Joe Sargent

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Joe Sargent
Infielder
Born: (1893-09-24)September 24, 1893
Rochester, New York
Died: July 5, 1950(1950-07-05) (aged 56)
Rochester, New York
Batted: Right Threw: Right
MLB debut
April 27, 1921, for the Detroit Tigers
Last MLB appearance
September 25, 1921, for the Detroit Tigers
MLB statistics
Batting average .253
Home runs 2
Runs batted in 22
Teams

Joseph Alexander Sargent (September 24, 1893 – July 5, 1950), nicknamed "Horse Belly," was an American baseball player. He played professional baseball for nine years from 1916 to 1924, including one season in Major League Baseball as a utility infielder for the Detroit Tigers in 1921. He appeared in 66 games, including 24 as a second baseman, 23 as a third baseman, and 19 as a shortstop. He compiled a .253 batting average, a .388 on-base percentage, scored 21 runs and had 22 RBIs for the 1921 Tigers.[1]

Early years[edit]

Sargent was born in Rochester, New York, in 1893.[1]

Professional baseball[edit]

Sargent began playing professional baseball in the Central Association with the Marshalltown Ansons in 1916 and with the La Crosse Infants in 1917. In 1918, he advanced to the International League in 1918 playing for the Newark Bears and Jersey City Skeeters.[2] He appeared in his final minor league game before being inducted into the Army on July 21, 1918.[3]

Sargent served in the Army in France in the later stages of World War I. He was injured in a gas attack on Armistice Day.

He returned to baseball in 1919 with the Newark Bears, appearing in 124 games as a shortstop.[2] On July 23, 1919, when the Bears played in Sargent's home town of Rochester, a Joe Sargent Day was held at which friends presented him with a gold watch.[4]

In March 1920, Sargent signed with the Buffalo Bisons of the International League.[5] He appeared in 117 games for Buffalo, 83 of them as a third baseman and compiled a .307 batting average.[2]

In January 1921, the Bisons sold Sargent to the Detroit Tigers.[6] He made his major league debut with the Tigers on April 27, 1921, and appeared in 66 games, 19 as the Tigers' starting second baseman, 14 as the starting third baseman, and 11 as the starting shortstop. He compiled a .253 batting average and a .342 on-base percentage with the Tigers. He appeared in his final major league game on September 25, 1921.[1]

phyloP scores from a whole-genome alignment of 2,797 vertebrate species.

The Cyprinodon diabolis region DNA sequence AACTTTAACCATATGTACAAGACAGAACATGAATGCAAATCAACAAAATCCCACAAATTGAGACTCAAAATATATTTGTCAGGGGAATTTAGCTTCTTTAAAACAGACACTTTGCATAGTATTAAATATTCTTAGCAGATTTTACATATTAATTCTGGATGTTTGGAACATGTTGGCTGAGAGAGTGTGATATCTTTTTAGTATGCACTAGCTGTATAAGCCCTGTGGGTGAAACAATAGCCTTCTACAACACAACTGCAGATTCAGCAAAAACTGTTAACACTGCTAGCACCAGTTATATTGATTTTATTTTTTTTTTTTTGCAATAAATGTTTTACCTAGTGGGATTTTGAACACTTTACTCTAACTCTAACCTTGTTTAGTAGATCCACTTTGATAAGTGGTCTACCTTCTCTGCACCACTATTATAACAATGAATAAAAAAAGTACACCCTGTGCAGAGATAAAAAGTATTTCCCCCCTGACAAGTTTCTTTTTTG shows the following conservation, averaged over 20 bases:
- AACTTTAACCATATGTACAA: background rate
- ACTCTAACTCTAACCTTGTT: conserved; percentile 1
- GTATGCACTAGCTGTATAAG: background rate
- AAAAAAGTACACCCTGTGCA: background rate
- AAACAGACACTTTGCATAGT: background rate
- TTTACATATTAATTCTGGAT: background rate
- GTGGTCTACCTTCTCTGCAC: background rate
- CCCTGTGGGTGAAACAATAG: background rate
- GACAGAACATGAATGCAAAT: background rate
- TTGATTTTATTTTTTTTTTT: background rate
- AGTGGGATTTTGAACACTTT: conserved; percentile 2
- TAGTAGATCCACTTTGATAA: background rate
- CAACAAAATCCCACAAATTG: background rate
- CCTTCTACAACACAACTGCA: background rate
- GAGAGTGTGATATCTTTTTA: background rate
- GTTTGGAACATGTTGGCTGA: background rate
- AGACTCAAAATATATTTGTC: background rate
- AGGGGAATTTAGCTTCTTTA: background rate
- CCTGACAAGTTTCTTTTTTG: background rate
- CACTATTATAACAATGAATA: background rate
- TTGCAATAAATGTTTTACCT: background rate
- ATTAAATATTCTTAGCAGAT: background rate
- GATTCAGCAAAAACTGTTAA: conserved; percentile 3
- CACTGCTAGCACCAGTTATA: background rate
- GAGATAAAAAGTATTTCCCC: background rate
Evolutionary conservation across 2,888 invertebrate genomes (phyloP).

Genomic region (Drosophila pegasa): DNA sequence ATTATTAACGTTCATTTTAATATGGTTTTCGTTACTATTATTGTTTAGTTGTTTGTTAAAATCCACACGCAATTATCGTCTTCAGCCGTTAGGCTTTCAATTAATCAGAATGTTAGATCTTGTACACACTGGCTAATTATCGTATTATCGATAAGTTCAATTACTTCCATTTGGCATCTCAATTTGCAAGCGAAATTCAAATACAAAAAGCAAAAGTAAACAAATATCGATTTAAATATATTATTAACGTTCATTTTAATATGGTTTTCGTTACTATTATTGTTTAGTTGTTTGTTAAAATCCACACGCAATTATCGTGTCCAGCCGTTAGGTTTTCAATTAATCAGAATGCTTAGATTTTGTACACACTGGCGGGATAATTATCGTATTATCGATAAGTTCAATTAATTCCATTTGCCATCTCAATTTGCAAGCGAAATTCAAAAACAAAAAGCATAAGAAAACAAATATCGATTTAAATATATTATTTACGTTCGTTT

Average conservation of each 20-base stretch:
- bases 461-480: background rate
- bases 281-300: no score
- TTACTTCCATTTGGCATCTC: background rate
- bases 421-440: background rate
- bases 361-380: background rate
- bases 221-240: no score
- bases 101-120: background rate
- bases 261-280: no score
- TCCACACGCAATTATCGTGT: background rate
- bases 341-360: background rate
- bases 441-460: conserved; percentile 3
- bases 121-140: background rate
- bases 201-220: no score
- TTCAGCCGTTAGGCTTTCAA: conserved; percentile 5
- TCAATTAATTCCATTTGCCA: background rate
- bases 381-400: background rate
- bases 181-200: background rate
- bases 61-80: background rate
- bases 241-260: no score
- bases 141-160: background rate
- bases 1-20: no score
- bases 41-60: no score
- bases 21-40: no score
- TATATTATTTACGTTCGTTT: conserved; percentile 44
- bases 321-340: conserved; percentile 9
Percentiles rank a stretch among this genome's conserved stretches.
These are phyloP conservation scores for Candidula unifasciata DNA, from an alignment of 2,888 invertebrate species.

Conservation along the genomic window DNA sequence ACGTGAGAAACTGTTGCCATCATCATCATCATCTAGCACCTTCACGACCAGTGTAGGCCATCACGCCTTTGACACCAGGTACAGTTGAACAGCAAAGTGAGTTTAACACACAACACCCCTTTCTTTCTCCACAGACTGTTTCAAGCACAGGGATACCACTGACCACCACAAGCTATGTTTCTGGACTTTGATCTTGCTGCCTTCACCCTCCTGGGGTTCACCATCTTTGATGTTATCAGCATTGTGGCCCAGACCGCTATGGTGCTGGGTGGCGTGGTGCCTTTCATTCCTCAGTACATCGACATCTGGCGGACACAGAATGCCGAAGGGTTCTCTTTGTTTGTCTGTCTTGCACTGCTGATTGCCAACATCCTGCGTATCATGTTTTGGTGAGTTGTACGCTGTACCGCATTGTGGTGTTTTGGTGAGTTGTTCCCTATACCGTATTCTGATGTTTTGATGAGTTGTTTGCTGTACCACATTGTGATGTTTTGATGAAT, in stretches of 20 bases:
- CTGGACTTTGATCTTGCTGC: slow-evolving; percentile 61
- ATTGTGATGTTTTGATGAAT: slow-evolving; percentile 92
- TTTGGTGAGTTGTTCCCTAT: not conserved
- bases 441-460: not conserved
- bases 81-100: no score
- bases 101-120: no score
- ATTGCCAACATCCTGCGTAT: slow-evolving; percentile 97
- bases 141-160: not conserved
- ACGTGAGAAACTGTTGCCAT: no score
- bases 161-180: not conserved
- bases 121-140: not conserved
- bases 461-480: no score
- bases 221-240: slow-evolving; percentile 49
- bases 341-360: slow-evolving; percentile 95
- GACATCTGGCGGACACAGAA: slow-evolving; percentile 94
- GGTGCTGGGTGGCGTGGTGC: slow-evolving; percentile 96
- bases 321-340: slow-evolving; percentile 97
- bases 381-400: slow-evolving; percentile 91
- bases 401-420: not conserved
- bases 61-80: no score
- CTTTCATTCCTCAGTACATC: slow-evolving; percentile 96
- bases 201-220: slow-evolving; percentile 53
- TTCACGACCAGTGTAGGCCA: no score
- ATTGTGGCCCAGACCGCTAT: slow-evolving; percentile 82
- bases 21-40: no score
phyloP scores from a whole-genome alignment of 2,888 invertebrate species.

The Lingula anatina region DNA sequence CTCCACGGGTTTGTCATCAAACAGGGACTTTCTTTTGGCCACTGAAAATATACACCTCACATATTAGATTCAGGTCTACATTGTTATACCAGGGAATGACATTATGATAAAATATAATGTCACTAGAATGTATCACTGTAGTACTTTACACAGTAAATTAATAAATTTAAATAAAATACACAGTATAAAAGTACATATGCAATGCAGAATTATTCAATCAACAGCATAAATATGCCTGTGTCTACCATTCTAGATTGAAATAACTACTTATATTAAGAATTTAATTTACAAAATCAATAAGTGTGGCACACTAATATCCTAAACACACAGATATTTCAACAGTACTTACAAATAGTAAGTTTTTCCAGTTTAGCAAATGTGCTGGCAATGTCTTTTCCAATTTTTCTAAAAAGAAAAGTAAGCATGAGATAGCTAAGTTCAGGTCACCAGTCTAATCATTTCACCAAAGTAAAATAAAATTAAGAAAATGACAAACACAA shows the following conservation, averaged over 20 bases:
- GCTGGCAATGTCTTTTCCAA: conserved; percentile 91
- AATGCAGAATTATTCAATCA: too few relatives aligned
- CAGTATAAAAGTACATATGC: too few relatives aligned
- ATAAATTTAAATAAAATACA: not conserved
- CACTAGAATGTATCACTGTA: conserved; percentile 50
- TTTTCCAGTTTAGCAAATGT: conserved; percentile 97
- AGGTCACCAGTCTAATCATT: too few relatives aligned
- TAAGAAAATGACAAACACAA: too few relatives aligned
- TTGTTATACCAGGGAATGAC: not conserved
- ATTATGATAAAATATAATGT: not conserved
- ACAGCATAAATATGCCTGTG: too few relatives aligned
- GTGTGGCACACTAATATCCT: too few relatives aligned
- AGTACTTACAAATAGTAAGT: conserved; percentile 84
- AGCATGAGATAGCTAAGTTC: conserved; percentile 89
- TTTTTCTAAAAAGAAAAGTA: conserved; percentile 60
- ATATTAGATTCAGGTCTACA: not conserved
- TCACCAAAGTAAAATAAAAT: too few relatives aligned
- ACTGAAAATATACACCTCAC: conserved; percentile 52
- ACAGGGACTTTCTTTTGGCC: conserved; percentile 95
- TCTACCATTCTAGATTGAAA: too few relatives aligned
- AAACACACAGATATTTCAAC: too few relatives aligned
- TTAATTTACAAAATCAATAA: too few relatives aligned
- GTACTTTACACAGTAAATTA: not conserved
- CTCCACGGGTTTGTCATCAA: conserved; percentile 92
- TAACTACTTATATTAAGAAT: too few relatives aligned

Sargent continued to play in the minor leagues for the Portland Beavers in 1922, the Shreveport Gassers in 1923 and 1924, and the Tulsa Oilers in 1924.[2]

Later years[edit]

Sargent was married, and he and his wife, Marie, had a son, Joseph Sargent, Jr. After retiring from professional baseball, Sargent "an outstanding bowler and better than average amateur golfer."[7] He won the New York state bowling championship and once rolled three perfect games in a row.[7] He suffered for much of his life from "blinding head pains" resulting from being gassed on Armistice Day while serving in France during World War I.[7][8] Sargent died in Rochester, New York, in 1950.[1]

References[edit]

  1. ^ a b c d "Joe Sargent". Baseball-Reference.com. Sports Reference LLC. Retrieved April 7, 2016. 
  2. ^ a b c d "Joe Sargent Minor League Statistics". Baseball-Reference.com. Sports Reference LLC. Retrieved April 7, 2016. 
  3. ^ "Andersons Are Determined To Remain on Top". Rochester Democrat and Chronicle. July 22, 1918. p. 14 – via Newspapers.com.  open access publication – free to read
  4. ^ "Bears Celebrate Sargent Day by Slipping Double Beating to Irwin's Colts". Rochester Democrat and Chronicle. July 24, 1919. p. 27 – via Newspapers.com.  open access publication – free to read
  5. ^ "Joe Sargent Signs with Buffalo Club". Rochester Democrat and Chronicle. March 8, 1920. p. 21 – via Newspapers.com.  open access publication – free to read
  6. ^ "Joe Sargent Sold to Detroit Tigers". Rochester Democrat and Chronicle. January 14, 1921. p. 27 – via Newspapers.com.  open access publication – free to read
  7. ^ a b c "Joe Sargent, Colorful Figure In Sports, Found Dead In Bed". Democrat and Chronicle (Rochester, NY). July 6, 1950. p. 48 – via Newspapers.com.  open access publication – free to read
  8. ^ "Joe Sargent Dead". The Berkshire Eagle. July 6, 1950. p. 18 – via Newspapers.com.  open access publication – free to read